The Next Time You Apply For a Job, Expect a Text From the Hiring Manager

Since email is no longer cutting it and phone calls just won’t do, get ready for autocorrect to make a name for itself in the job recruitment process.

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If you think the job hunt is already stressful enough, brace yourself: autocorrect will soon play a prominent role in it. According to new research, some hiring managers are choosing to text job candidates, leaving conventional modes of professional communication behind. But it might just depend on your industry.

A new survey conducted by global staffing firm Robert Half found that 67 percent of tech leaders nationwide, including 55 percent of Philly IT survey respondents, said their company uses text messaging to coordinate interviews with job applicants.

Email is apparently just too slow for these employers. About 54 percent of the Philadelphia hiring mangers polled said that the ability to communicate quickly is the biggest benefit of texting with job candidates.

But not everyone’s sold. Survey respondents also expressed grievances about texting for hiring, the top complaint being “miscommunication.” With text messaging, it takes longer to clarify details or get a point across, 37 percent of respondents agreed. Next, “text speak”—using shorthand or abbreviations—can be “problematic” and “displeasing,” 36 percent of respondents said. Lastly, there’s too much room for error, 16 percent of respondents reported. For example, there’s the chance you might text the wrong person, send the wrong message, or hit “send” too quickly.

A recent Wall Street Journal story looked at the impact of text messaging on professional relationships and featured a series of anecdotes from workers who accidentally sent text messages intended for loved ones to employers. One texted, “I’m here. I luv u,” to his boss, instead of his wife, who he’d text daily, informing her that he arrived to work safely.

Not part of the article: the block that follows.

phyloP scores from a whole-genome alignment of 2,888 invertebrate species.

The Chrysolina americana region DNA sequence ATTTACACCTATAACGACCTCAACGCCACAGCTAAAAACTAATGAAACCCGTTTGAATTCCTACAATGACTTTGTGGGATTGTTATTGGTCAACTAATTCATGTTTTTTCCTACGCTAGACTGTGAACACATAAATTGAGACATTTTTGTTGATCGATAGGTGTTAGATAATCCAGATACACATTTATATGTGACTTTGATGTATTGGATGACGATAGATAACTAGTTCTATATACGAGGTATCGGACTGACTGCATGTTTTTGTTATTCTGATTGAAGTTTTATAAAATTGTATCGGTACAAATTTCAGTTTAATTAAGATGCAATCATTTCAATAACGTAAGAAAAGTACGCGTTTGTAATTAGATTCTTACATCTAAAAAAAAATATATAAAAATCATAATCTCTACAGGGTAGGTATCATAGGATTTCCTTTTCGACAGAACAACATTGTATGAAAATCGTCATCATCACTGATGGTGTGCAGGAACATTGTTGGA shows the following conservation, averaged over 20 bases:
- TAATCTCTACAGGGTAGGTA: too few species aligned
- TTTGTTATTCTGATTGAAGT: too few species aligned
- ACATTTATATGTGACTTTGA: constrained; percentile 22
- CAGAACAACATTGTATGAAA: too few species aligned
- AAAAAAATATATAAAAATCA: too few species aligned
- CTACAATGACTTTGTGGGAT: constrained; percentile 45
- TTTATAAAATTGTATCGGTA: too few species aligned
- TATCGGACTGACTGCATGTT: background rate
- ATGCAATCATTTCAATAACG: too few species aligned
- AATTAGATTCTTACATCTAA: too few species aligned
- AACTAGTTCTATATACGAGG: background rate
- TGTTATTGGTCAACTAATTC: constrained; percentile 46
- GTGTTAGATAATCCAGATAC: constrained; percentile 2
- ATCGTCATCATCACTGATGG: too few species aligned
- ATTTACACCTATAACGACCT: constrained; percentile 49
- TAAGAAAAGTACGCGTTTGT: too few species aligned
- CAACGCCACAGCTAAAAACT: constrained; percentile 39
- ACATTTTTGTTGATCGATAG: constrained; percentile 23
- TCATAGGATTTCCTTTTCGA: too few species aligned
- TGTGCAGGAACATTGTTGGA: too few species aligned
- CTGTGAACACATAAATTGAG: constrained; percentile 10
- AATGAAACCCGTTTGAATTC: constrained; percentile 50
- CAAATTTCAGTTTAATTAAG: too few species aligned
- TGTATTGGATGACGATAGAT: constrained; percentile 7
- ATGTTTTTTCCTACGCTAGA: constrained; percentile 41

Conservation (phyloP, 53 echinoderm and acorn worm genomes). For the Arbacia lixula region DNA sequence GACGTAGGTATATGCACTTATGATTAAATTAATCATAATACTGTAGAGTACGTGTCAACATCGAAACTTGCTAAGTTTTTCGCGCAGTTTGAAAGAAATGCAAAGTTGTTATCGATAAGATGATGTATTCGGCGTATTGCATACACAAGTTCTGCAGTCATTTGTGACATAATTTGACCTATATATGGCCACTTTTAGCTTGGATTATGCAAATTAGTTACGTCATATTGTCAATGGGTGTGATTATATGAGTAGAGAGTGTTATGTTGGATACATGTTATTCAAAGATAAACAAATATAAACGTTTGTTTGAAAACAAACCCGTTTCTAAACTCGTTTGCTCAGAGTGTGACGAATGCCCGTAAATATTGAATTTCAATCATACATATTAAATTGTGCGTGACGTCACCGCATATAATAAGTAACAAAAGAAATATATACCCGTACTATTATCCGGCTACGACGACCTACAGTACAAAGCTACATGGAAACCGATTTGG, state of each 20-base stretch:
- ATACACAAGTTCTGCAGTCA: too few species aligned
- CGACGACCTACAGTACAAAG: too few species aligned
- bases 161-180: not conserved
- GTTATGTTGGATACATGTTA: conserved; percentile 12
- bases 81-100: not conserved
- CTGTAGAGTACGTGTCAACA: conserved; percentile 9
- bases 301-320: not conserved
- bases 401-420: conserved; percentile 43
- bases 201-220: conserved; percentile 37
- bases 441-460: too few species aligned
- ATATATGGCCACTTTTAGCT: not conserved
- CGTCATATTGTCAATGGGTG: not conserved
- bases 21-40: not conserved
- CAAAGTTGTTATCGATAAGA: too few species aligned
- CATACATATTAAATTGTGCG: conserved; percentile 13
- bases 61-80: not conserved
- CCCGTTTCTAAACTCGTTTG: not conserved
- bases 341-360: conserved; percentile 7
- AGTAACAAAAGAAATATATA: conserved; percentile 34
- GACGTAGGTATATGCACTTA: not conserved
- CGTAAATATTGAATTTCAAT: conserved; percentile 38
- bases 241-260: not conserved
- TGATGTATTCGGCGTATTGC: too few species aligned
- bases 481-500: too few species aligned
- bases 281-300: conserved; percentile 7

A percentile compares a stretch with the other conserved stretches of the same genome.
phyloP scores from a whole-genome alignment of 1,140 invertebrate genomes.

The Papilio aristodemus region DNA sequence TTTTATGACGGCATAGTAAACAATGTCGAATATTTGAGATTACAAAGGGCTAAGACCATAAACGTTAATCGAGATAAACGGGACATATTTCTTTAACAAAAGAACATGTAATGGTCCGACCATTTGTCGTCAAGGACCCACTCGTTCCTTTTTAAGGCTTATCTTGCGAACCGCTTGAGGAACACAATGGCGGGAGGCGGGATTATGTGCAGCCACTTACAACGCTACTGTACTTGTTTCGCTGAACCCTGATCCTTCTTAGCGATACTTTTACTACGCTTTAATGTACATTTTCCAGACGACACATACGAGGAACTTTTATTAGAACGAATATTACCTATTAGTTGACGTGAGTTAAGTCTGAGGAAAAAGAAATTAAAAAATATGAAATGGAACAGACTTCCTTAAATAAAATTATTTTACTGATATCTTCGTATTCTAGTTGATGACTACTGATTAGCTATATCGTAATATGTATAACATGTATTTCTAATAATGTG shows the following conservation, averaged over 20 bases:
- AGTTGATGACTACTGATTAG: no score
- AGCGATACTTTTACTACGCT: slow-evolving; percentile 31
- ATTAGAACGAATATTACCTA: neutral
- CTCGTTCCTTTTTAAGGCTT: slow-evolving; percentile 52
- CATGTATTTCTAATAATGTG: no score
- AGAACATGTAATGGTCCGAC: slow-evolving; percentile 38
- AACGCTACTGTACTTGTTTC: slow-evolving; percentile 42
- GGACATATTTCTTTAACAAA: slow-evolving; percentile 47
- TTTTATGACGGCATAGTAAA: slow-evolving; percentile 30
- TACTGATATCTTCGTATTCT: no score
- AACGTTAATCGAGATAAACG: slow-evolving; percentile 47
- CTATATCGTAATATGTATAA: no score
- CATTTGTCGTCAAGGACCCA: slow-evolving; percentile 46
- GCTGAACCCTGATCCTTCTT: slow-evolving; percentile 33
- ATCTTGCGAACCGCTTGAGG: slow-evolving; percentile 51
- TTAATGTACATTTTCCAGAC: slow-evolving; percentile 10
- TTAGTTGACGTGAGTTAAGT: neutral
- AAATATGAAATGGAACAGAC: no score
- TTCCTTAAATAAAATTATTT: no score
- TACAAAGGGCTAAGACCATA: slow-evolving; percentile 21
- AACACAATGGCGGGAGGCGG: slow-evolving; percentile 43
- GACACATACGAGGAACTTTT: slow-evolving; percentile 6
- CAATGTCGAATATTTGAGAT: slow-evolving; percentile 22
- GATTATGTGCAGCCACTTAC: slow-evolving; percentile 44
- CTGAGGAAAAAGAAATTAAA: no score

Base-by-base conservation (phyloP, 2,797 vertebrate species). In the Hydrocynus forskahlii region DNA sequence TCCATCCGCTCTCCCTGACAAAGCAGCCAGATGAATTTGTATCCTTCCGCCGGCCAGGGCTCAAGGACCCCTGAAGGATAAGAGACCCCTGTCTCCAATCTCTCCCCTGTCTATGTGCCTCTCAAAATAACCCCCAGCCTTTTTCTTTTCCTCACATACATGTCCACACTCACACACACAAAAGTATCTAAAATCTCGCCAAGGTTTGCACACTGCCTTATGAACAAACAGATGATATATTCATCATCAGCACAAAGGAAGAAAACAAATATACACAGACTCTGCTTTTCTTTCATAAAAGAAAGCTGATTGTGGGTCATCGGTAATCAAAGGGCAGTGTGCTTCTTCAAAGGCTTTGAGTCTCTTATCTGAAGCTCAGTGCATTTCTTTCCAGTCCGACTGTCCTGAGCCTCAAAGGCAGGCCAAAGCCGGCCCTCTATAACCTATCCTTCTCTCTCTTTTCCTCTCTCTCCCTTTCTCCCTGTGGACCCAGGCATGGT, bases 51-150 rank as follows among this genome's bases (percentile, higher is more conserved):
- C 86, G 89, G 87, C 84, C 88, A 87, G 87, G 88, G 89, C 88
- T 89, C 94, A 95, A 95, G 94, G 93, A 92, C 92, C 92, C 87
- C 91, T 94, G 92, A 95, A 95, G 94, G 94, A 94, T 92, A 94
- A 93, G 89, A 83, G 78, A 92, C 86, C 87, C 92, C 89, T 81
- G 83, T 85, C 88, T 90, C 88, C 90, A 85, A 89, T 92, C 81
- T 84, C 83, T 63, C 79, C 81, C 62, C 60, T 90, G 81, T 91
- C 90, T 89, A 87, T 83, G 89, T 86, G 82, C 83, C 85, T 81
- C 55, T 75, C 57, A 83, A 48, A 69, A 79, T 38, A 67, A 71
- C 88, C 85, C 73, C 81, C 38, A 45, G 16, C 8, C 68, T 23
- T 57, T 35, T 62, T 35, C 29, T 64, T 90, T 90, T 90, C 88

Survey respondents also expressed another concern—texting with employers is just “too personal.” It’s unclear, for example, whether there are standards for how quickly you’d need to respond to a text from a hiring manager.

“It’s just such a new thing. I don’t know that there are those acceptable time frames yet cause no one’s really sure how quickly you should be expected to respond,” Brittany Nisenzon, Robert Half’s Philadelphia metro market manager told Philly Mag.

Nisenzon noted that because job candidates haven’t yet established a connection with the employer during the recruitment process, they should start to follow some basic rules. For one, be sure to read over your texts several times before hitting send to make sure the language is appropriate and that you’re delivering it to the right person.

But Nisenzon still sees texting as a secondary form of communication for employers, not as an absolute replacement for calling and emailing. Essentially, texting is just a way for employers to get in touch with candidates after an initial conversation or interaction.

“I don’t really see it going away. As we want things more quickly, getting that instant satisfaction and not reading through long emails and things like that, I can see it staying as a popular form of communication for the hiring process,” Nisenzon said.